Cave Wall reminds me of why I started writing poetry in the first place.’ - Natasha Trethewey
     Cave Wall is my new favorite journal. Elegantly printed, thoughtfully edited, Cave Wall gathers together wonder-filled poems with spare drawings to create the perfect read. This is how it should be done!’ - Sebastian Matthews
     Meg Kearney’s most recent collection of poems for adults, Home By Now (Four Way Books 2009), was winner of the 2010 PEN New England LL Winship Award; it was also a finalist for the Paterson Poetry Prize andForeword Magazine’s Book of the Year. The title poem of Home By Now is included in Garrison Keillor’s Good Poems: American Places anthology (Viking Penguin 2011). Meg’s first collection of poetry, An Unkindness of Ravens, was published by BOA Editions Ltd. in 2001, and is still in print. She is author of two novels in verse for teens, both of which come with teacher’s guides: The Secret of Me (Persea Books in 2005), and its sequel, The Girl in the Mirror (Persea Books, 2012). Her story ‘Chalk’ appears in Sudden Flash Youth: 65 Short Short Stories, published by Persea Books in fall 2011.”

Book Lovers’ Social with Lynne Chandler Willis
—Thursday, March 12th, 6:00 PM-8:30 PM
Central Branch Library, 219 N. Church St., Greensboro, NC 27401
Free and open to the public
     From the Greensboro Public Libraries: “You are invited to the sixth annual Greensboro Public Library celebration of Book Lovers' Month. Connect with your fellow book lovers, find out about local book clubs, vote for your favorite discussion books of 2014, and see displays of hot books for 2015. Join us for a seminar on the Greensboro Public Library's e-resources at 6 pm and meet writer Lynne Chandler Willis, author of private eye novel Wink of an Eye who will give a reading at 7:30 pm. The social also features door prizes, food, and music. Register to attend by e-mailing Beth Sheffield or calling 336-373-3617.”

Judith Behar Poetry Reading: A Green Bough
—Thursday, March 12th, 7:00 PM
Scuppernong Books, 304 South Elm Street, Greensboro, NC 27401
Free and open to the public
     From Scuppernong Books: “Judith Behar, a retired lawyer, writes fiction and award-winning poetry. Her poems have appeared in several magazines and anthologies, including Crucible, Main Street Rag, Fire and Chocolate, Pine Song, and Voices from the Porch. Her short stories have been published by the Charlotte Writers Group and the Writers Group of the Triad. Before becoming a civil rights and family law attorney, she taught English at Guilford College. She has led poetry workshops for HopeWell Cancer Support in Baltimore and for the New Garden Friends poetry group in Greensboro. Judith sits on the board of WGOT and is the Publicity Director for the 2014-2016 term.”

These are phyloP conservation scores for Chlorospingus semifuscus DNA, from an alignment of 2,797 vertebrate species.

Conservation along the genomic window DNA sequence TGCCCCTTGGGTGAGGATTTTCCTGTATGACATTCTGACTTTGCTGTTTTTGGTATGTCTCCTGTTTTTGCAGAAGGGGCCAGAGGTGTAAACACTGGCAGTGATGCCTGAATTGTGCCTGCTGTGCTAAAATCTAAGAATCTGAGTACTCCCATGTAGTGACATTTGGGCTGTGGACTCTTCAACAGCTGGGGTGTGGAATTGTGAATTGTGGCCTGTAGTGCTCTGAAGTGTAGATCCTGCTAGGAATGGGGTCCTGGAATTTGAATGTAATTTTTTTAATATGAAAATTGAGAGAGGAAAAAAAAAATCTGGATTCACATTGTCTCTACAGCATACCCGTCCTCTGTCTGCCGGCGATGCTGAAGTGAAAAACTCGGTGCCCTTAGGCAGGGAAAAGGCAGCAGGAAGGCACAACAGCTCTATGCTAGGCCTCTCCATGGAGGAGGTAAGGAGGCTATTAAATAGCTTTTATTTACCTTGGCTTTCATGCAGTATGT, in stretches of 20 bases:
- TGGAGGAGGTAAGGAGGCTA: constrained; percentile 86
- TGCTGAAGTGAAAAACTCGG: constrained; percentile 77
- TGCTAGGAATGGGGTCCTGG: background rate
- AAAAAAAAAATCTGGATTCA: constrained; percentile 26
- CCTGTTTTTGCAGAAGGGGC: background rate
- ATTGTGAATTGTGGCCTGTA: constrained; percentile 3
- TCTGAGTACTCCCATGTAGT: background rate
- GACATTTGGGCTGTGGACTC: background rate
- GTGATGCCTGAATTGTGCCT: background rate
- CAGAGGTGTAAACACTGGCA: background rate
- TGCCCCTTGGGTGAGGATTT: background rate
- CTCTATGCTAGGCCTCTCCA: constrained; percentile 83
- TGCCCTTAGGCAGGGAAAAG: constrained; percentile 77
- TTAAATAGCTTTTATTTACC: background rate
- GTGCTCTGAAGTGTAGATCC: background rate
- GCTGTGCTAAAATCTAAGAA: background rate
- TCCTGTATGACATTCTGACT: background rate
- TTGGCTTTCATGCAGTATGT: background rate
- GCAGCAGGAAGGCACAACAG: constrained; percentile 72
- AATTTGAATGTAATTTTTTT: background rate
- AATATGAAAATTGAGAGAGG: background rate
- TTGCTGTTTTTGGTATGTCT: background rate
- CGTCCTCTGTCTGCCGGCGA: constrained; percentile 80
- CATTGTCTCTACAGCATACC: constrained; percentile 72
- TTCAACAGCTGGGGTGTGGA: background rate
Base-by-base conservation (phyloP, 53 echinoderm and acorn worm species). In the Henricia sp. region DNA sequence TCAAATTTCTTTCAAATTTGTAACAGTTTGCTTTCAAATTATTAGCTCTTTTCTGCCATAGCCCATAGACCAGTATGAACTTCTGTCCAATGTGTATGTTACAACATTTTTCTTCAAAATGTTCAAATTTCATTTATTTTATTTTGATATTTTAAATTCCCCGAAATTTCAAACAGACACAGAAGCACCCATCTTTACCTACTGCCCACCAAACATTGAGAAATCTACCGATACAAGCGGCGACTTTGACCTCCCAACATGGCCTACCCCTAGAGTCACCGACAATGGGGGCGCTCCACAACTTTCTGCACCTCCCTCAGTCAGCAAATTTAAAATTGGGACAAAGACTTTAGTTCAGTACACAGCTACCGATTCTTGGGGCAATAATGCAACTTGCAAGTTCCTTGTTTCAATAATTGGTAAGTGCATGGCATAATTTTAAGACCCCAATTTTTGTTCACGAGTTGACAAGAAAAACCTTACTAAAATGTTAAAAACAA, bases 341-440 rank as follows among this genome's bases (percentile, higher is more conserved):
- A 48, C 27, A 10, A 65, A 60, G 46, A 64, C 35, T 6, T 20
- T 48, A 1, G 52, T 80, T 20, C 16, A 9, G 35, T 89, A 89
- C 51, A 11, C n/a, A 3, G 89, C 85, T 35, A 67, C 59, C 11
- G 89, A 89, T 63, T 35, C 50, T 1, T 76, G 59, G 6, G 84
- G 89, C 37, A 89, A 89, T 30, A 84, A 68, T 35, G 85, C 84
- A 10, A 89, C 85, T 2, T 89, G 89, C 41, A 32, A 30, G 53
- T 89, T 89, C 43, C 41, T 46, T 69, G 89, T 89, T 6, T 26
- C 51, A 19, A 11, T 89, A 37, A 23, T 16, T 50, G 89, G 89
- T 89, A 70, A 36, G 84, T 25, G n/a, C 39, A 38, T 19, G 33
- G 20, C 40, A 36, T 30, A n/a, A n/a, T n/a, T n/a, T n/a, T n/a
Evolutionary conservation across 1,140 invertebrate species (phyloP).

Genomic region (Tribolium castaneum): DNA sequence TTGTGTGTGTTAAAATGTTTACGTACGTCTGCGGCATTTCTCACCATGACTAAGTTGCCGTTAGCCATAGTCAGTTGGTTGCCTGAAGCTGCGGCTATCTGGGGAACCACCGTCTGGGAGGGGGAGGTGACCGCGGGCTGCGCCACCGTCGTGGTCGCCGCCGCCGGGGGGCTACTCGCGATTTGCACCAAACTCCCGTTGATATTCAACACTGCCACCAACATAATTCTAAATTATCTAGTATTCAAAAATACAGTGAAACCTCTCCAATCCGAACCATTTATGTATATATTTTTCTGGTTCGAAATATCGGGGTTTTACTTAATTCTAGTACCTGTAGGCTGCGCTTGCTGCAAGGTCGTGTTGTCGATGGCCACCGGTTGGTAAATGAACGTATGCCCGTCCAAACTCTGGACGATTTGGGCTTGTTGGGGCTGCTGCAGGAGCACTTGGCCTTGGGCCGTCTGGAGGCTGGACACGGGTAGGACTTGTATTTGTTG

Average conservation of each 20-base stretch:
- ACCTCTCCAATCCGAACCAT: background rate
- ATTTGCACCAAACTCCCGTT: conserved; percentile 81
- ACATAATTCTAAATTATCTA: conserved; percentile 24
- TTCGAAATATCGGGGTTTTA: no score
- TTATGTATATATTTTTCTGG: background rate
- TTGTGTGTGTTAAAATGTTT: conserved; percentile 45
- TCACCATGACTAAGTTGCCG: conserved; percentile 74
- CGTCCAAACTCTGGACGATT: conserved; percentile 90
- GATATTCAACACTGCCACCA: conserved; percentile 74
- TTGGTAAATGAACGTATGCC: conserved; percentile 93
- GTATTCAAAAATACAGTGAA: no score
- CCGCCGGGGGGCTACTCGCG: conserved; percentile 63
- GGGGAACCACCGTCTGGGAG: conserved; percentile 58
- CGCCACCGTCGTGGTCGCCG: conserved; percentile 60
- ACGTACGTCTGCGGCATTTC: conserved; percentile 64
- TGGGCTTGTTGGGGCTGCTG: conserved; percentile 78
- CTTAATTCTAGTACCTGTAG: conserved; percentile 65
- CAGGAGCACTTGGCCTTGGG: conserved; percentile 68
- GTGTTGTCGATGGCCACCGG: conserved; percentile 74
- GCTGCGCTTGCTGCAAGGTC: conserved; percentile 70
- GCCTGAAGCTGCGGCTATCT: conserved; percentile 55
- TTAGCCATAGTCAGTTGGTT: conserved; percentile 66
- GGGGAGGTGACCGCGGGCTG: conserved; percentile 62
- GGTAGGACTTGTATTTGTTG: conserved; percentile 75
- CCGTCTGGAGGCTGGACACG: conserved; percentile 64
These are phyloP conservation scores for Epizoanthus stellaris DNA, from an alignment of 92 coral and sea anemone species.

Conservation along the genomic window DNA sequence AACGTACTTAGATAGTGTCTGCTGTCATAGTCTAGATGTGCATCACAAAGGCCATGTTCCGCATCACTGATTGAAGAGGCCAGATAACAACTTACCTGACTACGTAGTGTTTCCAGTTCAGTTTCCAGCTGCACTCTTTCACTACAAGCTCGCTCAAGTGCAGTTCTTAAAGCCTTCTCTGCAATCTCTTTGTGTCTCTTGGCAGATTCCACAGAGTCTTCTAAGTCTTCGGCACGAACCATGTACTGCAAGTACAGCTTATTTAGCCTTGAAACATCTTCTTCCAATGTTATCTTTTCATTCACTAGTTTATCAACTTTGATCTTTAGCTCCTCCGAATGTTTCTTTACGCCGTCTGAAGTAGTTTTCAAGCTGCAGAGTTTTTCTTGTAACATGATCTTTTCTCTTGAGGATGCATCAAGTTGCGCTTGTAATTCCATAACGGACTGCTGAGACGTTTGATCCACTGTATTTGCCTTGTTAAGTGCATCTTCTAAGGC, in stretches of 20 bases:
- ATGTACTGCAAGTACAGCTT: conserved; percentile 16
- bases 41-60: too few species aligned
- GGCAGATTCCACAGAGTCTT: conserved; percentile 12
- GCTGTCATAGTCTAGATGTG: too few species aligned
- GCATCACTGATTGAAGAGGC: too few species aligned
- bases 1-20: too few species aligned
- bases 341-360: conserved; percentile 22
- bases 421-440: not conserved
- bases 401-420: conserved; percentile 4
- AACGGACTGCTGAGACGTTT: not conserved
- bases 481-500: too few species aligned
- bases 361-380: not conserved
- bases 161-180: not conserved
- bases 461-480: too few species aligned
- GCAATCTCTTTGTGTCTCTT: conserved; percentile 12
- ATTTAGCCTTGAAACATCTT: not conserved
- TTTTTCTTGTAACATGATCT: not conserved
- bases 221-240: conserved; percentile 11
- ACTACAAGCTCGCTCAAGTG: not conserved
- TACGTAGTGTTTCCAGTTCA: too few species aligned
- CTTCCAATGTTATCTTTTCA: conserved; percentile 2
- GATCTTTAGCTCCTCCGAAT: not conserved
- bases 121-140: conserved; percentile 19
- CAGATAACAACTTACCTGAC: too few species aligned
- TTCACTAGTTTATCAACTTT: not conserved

Second Saturdays Poetry Reading and Open Mic: Terri Kirby Erickson and Helen Losse
—Saturday, March 14th, 7:00 PM
Tate St. Coffee House, 334 Tate St., Greensboro, NC
Free and open to the public; canned food donation for open mic
     From the Women Writers of the Triad: “Women Writers of the Triad and Tate Street Coffee House have partnered up to create Second Saturdays, a community-wide event, featuring poets from across the state.  Meet the poets, hear their work and enjoy an evening of fine poetry and community.
*** OPEN MIC PARTICIPANTS *** Please bring a canned good to donate to Greensboro Urban Ministry along with your latest piece to try out on the crowd.
     March's Featured Women Poets:  Terri Kirby Erickson and Helen Losse
     The evening runs from 7:00pm-9:00pm.  For details on each month's featured poets, check the calendar on our website (wwot.org/calendar), or connect with us on Facebook to stay tuned in!”
     North Carolina native Terri Kirby Erickson is the author of four collections of poetry, including In the Palms of Angels (Press 53, 2011) and A Lake of Light and Clouds (Press 53, 2014). Among her numerous poetry awards are a Nautilus Book Award, the Joy Harjo Poetry Prize, a Gold Medal for Poetry in the Next Generation Indie Book Awards, and the Poetry for Their Freedom Award. Her work has appeared or is forthcoming in the Asheville Poetry Review, 2013 Poet's Market, Garrison Keillor's The Writer's Almanac, Ted Kooser's American Life in Poetry, Verse Daily, The Christian Science Monitor, North Carolina Literary Review and many others. For more information about her work, please see her website at www.terrikirbyerickson.com.
     Helen Losse
is the author of six collections of poetry, including Facing a Lonely West Her poems have been nominated twice for a Pushcart Prize, and three times for a Best of the Net award, one of which was a finalist. The former Poetry Editor for The Dead Mule School of Southern Literature, she is now an Associate Editor for Kentucky Review.
Third Sundays at Three Poetry and Open Mic—Sunday, March 15th, 3:00 PM-5:00 PM
Common Grounds (602 S Elam Ave, Greensboro, NC, USA)
Free and open to the public
     From the Writers Group of the Triad: “
Join us for a stimulating program at Common Grounds featuring poets Judy Behar and Jacinta V. White.
     Judy Behar taught English at Guilford College in Greensboro, North Carolina and later practiced law for 30 years. She has had poems and short stories published in several magazines and anthologies including Main Street Rag, Fire and Chocolate, Voices from the Porch, and Law and Disorder.
     Her chapbook, A Green Bough has just been published by Finishing Line Press. She is the facilitator of WGOT’s short fiction critique group.
     Jacinta V. White is a NC Arts Council Teaching Artist and was the first to receive the Press 53 Open Award in Poetry in 2008. Finishing Line Press published her first chapbook of poetry broken ritual in 2012. Jacinta has also been published in Blackberry Magazine, Typoetic.us, The New Verse News, and Prime Number Magazine.